South Scotland MSP Colin Smyth has stepped up his campaign to keep the TSB museum in Ruthwell open, by lodging a motion in the Scottish Parliament.
TSB plans to permanently axe the museum in Ruthwell, which was the site of the world’s first savings bank and transfer the contents of the bank to their HQ in Edinburgh.
The museum is located in the “penny bank” established in 1810 in the Dumfriesshire village by local Minister Henry Duncan for local parishioners, which ultimately became the Trustee Savings Bank (TSB).
Colin Smyth wrote to the TSB Chief Executive calling for a rethink and this week has lodged a motion in the Scottish Parliament.
The motion reads:
“This Parliament condemns the proposal by the Trustee Savings Bank (TSB) to close the Savings Bank Museum in Ruthwell, Dumfriesshire and move the historic artefacts to their Head Office in Edinburgh; notes that the museum was the home of the original Ruthwell Parish Bank opened by Dr Henry Duncan in 1810, when parishioners were paid interest on their modest savings; recognises that Dr Duncan persuaded the Earl of Mansfield to donate the cottage to the Friendly Society for the benefit of the community of Ruthwell and is where Dr Duncan distributed food to the parishioners before establishing and running from the cottage what is recognised as the world’s first savings bank; notes that the museum now houses a historic collection of home savings boxes, coins and bank notes from many parts of the world, a collection of books on the worldwide spread of savings banks and important archives on the history of the savings banks; believes the museum plays an integral role not only in marking the history of the savings bank but celebrating the life of Dr Henry Duncan, who was born at Lochrutton new Dumfries in 1774 and ordained as the Minister of Ruthwell Church in 1799, serving the local community until his death in 1846; urges the TSB to re-consider its plans and work with the local community to retain this important museum and all the historic artefacts in the Ruthwell community.”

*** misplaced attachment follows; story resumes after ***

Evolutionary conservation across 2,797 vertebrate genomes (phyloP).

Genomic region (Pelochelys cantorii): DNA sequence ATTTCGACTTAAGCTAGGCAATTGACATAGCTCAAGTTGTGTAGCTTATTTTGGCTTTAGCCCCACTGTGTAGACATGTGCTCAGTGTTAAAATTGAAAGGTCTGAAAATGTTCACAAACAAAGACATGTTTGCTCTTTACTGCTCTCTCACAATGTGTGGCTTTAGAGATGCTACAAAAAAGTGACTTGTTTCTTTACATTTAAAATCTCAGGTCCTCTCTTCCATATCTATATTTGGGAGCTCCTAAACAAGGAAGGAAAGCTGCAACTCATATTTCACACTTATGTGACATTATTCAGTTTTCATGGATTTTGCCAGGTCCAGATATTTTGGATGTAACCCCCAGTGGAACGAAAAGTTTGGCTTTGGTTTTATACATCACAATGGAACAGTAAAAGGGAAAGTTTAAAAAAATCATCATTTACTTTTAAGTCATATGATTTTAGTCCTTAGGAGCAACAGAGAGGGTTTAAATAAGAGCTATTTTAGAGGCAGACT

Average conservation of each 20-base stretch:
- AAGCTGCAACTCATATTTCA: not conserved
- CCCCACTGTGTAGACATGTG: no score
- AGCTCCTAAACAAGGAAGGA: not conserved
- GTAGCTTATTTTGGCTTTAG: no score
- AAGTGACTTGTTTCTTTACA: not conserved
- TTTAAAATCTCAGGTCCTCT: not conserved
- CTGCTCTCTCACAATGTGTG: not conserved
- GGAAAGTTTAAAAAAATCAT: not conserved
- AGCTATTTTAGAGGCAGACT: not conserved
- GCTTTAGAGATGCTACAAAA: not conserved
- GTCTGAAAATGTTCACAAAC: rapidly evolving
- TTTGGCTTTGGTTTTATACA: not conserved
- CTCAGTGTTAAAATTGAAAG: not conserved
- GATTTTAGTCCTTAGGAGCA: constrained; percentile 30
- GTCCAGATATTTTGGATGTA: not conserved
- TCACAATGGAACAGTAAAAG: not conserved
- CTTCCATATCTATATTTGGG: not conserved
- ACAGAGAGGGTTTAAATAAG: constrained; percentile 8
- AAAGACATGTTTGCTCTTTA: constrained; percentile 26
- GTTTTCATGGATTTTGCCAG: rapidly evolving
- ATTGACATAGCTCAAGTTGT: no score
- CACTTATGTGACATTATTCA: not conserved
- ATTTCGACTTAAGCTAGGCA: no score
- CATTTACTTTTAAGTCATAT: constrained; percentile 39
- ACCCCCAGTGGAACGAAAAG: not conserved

Colin Smyth said: “The museum in Ruthwell was the birthplace of the savings bank and if they close the doors on the museum, TSB will be turning its back on an important piece of our history.
“The company claims visitor numbers are small but do little to promote what is a fascinating piece of our nation’s past.
“Claiming they will have a token exhibition in Edinburgh instead of the museum in Ruthwell ignores the fact that it is the location and the building itself that is a key part of its historical significance. The TSB may now own some of the historic artefacts but they have no moral right to remove them from the Ruthwell Community. This museum is not only an integral part of the history of the savings bank, but it celebrates the life of Dr Henry Duncan who served the local community of Ruthwell.
“I think it’s important to take this campaign further and that’s why I have lodged this motion in the Scottish Parliament. I hope it secures cross party support and we can put pressure on the TSB to reverse this decision.”
A local petition to seek a reversal of the TSB’s decision has also been established and has so far been signed by over 1000 people.